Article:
Many animal-lovers thought a “cat-o-nine-tail” or bird-dog can help you live a longer, happier, healthier life. But does the social sciences back them up?
My childhood dog was called Biff. Biff was a handful. He was a loud, cocky shetland sheepdog who exuded bravado and mettle. Yet, underneath everything is, he strove with the dog version of rogue disorder. Biff was a bag of disguised danger. He was like the girl in academy who says he has look all the scary movies, but refuses to go to any sleepovers where scary movies are played; the kid who has ” a girlfriend at another institution “. It was that fragile back I specially adoration about Biff during my teenage years. We shared an danger that neither of us had the cognitive knowledge to put into terms. This was a friendship- one that lasted as he changed older, grumpier and more infirm.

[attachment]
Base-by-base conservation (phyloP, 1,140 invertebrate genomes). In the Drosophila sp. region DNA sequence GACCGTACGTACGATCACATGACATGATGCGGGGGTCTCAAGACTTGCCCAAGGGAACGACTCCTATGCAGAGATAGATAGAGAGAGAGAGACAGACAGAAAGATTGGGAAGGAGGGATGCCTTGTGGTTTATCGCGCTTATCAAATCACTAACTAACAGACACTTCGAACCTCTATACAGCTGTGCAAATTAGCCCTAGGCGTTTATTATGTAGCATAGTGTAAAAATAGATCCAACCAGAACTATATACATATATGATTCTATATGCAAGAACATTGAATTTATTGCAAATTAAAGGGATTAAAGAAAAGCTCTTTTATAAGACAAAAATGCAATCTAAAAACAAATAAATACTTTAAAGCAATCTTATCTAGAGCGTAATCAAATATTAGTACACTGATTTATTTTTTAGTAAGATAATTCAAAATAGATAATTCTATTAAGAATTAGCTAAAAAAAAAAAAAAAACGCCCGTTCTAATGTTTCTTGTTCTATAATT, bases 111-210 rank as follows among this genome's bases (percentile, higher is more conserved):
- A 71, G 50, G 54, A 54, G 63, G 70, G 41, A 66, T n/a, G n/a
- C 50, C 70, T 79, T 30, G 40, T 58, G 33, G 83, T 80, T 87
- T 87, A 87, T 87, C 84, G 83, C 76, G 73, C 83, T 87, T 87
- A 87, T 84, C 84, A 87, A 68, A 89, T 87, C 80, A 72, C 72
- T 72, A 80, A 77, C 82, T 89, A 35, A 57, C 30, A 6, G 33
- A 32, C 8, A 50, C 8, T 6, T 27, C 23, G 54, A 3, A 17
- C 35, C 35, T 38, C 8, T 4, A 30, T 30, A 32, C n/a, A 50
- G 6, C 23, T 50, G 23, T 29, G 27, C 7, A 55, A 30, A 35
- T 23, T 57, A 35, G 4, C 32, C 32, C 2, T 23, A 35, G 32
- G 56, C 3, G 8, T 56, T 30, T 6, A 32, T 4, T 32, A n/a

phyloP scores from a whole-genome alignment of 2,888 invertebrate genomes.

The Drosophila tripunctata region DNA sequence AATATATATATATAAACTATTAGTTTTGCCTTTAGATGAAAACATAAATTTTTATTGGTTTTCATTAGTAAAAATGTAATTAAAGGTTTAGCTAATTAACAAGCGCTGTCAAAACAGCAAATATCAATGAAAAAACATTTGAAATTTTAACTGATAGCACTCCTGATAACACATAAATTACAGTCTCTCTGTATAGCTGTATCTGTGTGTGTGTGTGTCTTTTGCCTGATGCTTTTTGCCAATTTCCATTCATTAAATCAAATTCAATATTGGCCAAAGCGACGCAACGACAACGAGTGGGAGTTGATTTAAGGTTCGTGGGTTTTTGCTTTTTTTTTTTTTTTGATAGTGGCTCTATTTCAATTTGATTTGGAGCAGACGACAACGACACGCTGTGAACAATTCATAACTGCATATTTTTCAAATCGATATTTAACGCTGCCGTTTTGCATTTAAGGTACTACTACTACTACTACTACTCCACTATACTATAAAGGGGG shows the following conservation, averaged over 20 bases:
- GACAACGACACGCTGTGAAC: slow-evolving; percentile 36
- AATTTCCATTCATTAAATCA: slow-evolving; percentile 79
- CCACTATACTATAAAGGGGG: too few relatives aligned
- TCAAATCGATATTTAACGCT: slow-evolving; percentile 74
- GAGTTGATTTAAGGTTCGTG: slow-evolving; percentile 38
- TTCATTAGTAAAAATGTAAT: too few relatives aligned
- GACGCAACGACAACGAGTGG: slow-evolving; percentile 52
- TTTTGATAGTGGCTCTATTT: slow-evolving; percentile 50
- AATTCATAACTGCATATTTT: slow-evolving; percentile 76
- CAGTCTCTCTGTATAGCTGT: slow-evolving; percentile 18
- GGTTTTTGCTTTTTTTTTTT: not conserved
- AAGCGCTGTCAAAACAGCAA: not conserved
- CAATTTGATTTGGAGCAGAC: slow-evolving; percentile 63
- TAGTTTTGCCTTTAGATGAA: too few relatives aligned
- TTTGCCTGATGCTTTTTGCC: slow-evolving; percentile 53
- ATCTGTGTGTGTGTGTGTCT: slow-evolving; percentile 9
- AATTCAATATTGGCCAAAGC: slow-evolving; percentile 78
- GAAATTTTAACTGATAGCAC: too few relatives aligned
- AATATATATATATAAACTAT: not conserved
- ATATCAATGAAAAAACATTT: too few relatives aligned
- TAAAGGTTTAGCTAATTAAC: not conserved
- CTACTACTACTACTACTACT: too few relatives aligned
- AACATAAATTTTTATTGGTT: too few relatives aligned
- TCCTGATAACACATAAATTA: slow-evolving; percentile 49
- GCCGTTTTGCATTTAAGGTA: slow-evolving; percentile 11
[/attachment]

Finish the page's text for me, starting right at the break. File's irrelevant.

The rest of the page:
He was an exceptionally licky dog, and adoration nothing more than slurping his tongue over our jeans, shoes, socks and coatings. Officially, this behaviour was something we attempted to quash- but, every few nighttimes, I would tiptoe into the kitchen and allow him to lick my naked handwritings and wrists to his heart’s content. For me, the excitement was tickly and soothing, and never formerly outraging, even though those around me told me it was not a good theme, mainly because it was highly likely that, on any handed epoch, Biff had deposit his beak into some poor fox’s rotting corpse. I didn’t care. I rinsed my hands like a surgeon afterwards, certainly. But it was what Biff wanted.
I haven’t had a dog since Biff( I’m nearly 40 ), and my family and I are deciding whether it’s time to get our own bird-dog. This feels like a very big decision. Part of the reason we want a pup is that we want to walk more. We want to be healthier. We want to be happier. But questions flit anxiously in the cavity of my gut. Will having a pet actually realize us happier? Will we be healthier? Does having a pet ever stimulate us better beings?